--
SHARES
  

Riding the new Rocky Mountain Instinct in Whistler (rider: Zach White, photo: Aaron Chamberlain)

The Instinct has reigned as Rocky Mountain’s long-ish travel 29er trail bike for some time now. I rode the Instinct during the BC Bike Race back in 2014 and found it to be an ideal bike for long days covering techy terrain. The Instinct’s front triangle also formed the heart of Rocky’s Pipeline plus bike, which I rode in Moab earlier this year.

Over the past year Rocky Mountain relaunched the Slayer as well as updated versions of the Altitude and Element, so it was only a matter of time before the long-in-the-tooth Instinct got a refresh.

Overview

The new Rocky Mountain Instinct (photo: Aaron Chamberlain)

The Instinct is actually the platform for three distinct bikes. Up first is the Instinct, a 29er with 140mm of travel front and rear — an increase from 130mm rear on the previous generation. Then we have the Pipeline plus bike, also with 140mm (f/r) of travel. For maximum rock smashing capability, the BC Edition Instinct ups the travel to 155mm rear mated to a 160mm fork.

The new Pipeline plus bike (photo: Aaron Chamberlain)

Rocky uses a taller bottom headset cup to keep geometry inline between the Instinct (non BC Edition) and the Pipeline. All Instincts and Pipelines will ship with a short and tall headset cup so riders can swap back and forth between 29 and plus if they so desire. Geometry on the Instinct and Pipeline can be further adjusted via Rocky’s Ride-9 chip system in the suspension linkage.

The Instinct and Pipeline models will ship with two headset cups so riders can choose between 29 or plus wheels (photo: Aaron Chamberlain)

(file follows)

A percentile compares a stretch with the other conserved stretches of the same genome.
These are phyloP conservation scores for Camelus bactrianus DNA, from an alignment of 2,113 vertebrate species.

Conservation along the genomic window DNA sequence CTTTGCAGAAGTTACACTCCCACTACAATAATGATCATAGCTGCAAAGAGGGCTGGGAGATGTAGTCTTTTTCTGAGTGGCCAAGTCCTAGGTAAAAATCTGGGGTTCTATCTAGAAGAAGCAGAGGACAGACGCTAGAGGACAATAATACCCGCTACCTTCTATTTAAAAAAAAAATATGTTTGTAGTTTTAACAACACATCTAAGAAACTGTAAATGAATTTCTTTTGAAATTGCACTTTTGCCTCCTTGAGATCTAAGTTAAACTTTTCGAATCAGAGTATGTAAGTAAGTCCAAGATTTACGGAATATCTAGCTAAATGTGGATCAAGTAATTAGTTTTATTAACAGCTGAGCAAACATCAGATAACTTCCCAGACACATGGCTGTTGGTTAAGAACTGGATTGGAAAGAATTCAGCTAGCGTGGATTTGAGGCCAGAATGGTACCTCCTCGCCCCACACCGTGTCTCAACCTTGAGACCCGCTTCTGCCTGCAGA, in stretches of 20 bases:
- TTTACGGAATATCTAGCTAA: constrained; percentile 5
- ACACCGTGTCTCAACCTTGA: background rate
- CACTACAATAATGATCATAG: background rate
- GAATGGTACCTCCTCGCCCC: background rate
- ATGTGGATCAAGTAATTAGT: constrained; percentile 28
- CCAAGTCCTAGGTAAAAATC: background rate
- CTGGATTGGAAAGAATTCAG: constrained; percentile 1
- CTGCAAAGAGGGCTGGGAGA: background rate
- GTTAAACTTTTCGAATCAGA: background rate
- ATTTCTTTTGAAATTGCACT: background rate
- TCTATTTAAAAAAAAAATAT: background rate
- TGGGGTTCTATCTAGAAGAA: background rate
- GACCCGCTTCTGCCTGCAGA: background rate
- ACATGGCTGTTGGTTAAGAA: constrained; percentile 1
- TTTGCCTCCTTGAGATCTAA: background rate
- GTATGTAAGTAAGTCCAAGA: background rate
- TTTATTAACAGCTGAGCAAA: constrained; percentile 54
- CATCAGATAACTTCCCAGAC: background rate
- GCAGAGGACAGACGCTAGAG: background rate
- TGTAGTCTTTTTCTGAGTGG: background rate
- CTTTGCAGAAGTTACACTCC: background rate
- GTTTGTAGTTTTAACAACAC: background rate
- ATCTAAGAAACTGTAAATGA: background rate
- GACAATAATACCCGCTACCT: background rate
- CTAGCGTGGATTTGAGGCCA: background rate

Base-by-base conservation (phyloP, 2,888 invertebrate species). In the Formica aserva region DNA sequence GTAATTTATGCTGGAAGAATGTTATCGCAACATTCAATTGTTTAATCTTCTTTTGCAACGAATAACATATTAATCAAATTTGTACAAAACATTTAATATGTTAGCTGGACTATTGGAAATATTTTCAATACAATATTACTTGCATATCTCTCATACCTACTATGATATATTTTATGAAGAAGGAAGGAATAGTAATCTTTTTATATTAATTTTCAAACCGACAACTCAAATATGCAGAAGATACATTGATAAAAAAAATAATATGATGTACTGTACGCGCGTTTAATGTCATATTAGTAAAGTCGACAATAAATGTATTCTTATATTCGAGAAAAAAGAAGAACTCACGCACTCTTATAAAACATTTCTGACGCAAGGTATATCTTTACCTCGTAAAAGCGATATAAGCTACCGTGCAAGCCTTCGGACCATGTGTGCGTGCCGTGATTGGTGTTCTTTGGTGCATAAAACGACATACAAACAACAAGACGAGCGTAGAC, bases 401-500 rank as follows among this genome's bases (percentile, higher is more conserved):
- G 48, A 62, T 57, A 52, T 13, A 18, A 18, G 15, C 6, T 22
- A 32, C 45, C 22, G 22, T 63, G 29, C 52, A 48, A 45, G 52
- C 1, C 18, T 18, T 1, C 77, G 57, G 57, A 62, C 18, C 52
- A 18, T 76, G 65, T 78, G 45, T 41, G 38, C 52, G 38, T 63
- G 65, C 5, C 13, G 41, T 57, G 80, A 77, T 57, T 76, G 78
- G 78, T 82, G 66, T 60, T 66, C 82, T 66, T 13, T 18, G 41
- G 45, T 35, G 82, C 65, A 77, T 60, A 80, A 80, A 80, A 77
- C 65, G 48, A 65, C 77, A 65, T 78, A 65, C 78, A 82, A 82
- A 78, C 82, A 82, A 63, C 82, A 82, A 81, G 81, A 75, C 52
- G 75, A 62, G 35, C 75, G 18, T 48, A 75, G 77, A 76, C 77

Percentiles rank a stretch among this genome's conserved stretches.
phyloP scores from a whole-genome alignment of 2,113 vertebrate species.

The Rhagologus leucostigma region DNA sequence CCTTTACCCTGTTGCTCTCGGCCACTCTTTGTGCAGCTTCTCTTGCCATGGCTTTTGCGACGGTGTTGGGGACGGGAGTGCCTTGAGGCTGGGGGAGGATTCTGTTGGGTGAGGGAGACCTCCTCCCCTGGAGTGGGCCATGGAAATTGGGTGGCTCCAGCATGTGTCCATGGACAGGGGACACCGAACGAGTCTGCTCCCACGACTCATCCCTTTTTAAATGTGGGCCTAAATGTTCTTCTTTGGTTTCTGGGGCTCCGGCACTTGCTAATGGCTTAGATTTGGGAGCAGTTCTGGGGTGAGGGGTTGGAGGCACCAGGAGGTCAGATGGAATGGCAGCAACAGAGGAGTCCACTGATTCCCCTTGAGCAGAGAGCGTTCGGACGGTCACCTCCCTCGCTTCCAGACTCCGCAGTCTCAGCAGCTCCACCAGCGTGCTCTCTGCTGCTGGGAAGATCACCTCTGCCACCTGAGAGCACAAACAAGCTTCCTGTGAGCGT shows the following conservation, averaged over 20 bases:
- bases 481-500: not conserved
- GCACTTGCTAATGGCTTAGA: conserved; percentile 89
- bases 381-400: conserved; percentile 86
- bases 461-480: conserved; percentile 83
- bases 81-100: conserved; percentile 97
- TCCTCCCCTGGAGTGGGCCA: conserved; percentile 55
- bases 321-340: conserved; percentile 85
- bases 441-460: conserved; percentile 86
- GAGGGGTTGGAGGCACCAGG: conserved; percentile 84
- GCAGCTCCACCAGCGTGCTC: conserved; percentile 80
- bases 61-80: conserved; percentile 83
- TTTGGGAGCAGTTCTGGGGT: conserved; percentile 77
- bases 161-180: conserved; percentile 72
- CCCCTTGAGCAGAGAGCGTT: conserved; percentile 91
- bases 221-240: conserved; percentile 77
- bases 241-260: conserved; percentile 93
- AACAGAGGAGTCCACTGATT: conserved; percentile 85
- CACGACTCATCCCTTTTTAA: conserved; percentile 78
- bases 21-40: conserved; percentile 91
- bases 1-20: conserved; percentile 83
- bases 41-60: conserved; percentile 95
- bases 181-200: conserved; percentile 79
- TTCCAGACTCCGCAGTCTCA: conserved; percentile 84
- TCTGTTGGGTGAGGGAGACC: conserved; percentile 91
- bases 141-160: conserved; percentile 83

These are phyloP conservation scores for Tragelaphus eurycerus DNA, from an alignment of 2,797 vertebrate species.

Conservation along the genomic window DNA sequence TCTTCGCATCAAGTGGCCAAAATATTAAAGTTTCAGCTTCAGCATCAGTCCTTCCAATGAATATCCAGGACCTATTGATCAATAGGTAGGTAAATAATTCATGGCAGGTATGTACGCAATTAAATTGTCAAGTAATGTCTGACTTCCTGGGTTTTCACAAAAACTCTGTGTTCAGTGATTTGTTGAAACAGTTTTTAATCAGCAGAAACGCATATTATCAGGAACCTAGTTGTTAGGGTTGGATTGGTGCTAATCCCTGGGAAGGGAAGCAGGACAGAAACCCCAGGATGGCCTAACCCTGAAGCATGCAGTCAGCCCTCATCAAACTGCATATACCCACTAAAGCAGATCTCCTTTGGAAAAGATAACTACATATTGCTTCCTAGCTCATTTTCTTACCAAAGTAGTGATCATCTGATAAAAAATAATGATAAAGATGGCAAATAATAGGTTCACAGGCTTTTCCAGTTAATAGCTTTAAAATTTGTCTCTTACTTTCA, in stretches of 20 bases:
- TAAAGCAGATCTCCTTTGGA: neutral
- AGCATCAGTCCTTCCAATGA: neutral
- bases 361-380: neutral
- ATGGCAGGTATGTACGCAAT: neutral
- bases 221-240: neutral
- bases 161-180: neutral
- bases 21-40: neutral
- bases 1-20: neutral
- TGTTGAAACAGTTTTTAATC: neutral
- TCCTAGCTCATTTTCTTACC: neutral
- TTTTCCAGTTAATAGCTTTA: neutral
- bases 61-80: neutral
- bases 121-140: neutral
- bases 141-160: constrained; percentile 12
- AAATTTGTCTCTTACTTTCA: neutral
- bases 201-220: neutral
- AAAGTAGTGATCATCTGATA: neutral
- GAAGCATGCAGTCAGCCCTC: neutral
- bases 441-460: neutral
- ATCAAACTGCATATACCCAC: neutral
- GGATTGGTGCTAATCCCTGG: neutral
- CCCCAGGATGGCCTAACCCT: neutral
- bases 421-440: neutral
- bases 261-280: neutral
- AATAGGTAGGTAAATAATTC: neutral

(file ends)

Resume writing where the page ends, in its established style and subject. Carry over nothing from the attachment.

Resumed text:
The BC Edition Instinct gets more travel front and rear along with a gravity-oriented build kit (photo: Aaron Chamberlain)

To create the BC Edition Instinct Rocky uses a different link that forgoes the Ride-9 adjustability. Essentially it’s a link that is fixed in the lowest/slackest setting. That gets paired with a longer stroke shock to eke out those extra 15mm of rear travel. The BC Edition gets 20mm more front travel and a burlier component spec.

Instinct link (left) compared to the BC Edition link (right) (photo: Aaron Chamberlain)

Geometry

With three bikes — two of which have adjustable geometry — we could be here all day running through the numbers. If you want full geo, be sure to visit Rocky Mountain’s website. The main takeaway here is the Instinct and Pipeline are longer, lower, and slacker than their predecessors. No surprise there. Reach is up substantially, the bottom bracket drops a few millimeters, the head tube kicks back, and the chainstays get nearly 20mm lopped off.

Technical Highlights

Rocky didn’t just LLS the bikes and call it good. They took the opportunity to add a host of new features. These include: